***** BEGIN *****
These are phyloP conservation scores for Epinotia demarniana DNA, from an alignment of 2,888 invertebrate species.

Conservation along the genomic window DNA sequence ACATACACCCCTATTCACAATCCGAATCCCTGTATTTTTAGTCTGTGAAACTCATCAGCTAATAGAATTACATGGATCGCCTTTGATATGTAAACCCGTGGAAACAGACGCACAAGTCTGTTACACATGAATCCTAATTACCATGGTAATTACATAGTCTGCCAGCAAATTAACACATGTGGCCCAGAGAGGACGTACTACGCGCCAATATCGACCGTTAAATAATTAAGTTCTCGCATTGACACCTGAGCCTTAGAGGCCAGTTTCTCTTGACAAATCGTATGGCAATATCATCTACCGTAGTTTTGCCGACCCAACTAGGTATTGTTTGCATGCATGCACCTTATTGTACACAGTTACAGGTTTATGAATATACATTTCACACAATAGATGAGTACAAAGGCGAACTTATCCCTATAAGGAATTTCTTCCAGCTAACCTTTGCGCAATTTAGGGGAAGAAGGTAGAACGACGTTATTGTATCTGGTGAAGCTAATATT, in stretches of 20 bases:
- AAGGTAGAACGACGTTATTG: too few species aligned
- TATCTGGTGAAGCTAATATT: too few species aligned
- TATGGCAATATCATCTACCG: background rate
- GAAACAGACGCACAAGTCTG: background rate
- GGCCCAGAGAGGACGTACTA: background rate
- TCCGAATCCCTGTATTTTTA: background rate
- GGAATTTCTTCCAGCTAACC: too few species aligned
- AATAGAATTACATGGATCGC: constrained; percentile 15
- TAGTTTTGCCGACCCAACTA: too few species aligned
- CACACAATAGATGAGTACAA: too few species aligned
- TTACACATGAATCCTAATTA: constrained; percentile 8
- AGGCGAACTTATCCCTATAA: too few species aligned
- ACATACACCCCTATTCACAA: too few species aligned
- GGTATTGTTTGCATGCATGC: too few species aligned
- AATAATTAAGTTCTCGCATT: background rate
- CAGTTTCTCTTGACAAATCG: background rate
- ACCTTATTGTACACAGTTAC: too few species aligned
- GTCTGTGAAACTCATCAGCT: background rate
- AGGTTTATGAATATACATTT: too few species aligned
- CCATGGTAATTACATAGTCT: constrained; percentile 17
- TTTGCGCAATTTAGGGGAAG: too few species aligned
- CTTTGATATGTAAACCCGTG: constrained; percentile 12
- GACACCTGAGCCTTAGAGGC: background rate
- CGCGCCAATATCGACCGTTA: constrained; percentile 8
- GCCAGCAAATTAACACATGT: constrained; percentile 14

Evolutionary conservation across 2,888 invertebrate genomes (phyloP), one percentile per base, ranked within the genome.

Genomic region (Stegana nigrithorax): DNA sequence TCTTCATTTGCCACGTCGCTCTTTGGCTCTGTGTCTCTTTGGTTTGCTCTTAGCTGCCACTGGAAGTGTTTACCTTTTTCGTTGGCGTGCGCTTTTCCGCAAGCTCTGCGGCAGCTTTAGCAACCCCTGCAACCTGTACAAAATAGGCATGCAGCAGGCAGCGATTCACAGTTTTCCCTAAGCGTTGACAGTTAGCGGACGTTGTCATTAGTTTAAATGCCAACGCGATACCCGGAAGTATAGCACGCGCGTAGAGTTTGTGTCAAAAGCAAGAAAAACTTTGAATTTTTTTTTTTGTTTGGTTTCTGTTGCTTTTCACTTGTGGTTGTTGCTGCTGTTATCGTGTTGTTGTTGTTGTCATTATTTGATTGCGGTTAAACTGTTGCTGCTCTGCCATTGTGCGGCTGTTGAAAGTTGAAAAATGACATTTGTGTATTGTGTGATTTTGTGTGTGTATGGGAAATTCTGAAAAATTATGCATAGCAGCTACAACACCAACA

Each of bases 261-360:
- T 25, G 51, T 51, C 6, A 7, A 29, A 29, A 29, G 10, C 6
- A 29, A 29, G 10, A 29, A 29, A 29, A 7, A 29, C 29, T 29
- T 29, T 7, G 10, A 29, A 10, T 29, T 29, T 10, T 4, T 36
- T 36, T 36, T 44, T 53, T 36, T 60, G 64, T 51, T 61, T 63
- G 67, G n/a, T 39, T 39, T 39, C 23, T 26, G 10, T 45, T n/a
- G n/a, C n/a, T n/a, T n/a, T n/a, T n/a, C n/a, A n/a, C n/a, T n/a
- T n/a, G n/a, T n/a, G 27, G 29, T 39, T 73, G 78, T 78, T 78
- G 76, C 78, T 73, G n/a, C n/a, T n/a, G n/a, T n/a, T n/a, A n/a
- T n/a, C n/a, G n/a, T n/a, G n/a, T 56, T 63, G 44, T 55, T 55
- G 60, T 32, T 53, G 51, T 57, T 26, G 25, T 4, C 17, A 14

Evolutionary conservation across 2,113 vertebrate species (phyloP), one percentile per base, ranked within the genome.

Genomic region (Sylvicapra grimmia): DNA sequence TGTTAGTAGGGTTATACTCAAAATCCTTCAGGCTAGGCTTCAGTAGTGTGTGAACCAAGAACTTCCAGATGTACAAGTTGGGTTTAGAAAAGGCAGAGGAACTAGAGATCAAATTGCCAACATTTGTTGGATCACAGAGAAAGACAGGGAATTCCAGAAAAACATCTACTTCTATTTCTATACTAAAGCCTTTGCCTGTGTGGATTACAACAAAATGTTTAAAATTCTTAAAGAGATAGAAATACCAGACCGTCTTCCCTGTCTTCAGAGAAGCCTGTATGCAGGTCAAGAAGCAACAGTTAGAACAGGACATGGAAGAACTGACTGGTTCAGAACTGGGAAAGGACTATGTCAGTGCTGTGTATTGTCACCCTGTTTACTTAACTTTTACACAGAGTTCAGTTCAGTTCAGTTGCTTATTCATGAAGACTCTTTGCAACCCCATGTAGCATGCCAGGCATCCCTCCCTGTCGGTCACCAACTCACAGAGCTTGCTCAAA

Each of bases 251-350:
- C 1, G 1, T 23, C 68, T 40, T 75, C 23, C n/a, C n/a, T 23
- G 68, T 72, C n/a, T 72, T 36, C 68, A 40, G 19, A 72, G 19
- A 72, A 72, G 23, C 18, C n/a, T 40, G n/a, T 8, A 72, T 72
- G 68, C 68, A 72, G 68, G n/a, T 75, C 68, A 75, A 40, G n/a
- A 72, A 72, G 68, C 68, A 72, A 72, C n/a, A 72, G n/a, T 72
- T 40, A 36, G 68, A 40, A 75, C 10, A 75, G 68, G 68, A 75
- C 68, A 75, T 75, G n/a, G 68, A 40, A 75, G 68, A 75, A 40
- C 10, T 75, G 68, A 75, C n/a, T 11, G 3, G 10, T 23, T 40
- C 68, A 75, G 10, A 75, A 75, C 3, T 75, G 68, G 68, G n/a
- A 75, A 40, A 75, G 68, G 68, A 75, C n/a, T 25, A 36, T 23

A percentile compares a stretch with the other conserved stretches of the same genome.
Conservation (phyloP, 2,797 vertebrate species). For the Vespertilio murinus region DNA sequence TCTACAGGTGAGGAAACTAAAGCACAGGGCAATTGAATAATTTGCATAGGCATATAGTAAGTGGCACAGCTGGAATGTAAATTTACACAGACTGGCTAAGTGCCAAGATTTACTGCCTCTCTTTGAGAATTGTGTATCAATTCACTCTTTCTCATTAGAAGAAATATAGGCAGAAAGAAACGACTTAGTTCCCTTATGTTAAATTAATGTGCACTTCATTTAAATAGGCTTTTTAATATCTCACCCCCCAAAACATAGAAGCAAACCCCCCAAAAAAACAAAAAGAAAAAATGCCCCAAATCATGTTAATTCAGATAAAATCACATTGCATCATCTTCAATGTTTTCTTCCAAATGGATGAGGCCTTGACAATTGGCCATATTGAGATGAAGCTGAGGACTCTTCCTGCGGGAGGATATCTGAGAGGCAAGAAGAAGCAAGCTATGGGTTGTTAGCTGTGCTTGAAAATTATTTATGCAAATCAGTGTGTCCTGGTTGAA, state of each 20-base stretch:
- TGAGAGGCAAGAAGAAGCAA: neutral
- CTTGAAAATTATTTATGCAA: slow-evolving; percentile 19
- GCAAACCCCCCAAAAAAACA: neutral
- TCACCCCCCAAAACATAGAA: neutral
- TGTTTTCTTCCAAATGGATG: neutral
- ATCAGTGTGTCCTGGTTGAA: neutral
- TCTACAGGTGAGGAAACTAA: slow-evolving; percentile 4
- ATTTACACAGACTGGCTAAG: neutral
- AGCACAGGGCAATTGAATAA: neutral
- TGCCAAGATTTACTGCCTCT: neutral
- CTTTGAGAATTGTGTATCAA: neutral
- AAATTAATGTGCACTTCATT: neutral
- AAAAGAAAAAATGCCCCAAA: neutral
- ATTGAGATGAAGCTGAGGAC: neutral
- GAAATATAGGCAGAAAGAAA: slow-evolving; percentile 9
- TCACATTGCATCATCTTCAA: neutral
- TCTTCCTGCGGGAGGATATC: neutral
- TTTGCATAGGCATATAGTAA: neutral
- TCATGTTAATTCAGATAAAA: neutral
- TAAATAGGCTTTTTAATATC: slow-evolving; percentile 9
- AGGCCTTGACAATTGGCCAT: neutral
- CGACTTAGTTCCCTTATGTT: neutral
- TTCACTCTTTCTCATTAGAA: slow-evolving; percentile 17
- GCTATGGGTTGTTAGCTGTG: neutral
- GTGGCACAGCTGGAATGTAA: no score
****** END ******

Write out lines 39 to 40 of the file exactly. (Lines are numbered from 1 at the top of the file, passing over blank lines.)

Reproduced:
- T n/a, C n/a, G n/a, T n/a, G n/a, T 56, T 63, G 44, T 55, T 55
- G 60, T 32, T 53, G 51, T 57, T 26, G 25, T 4, C 17, A 14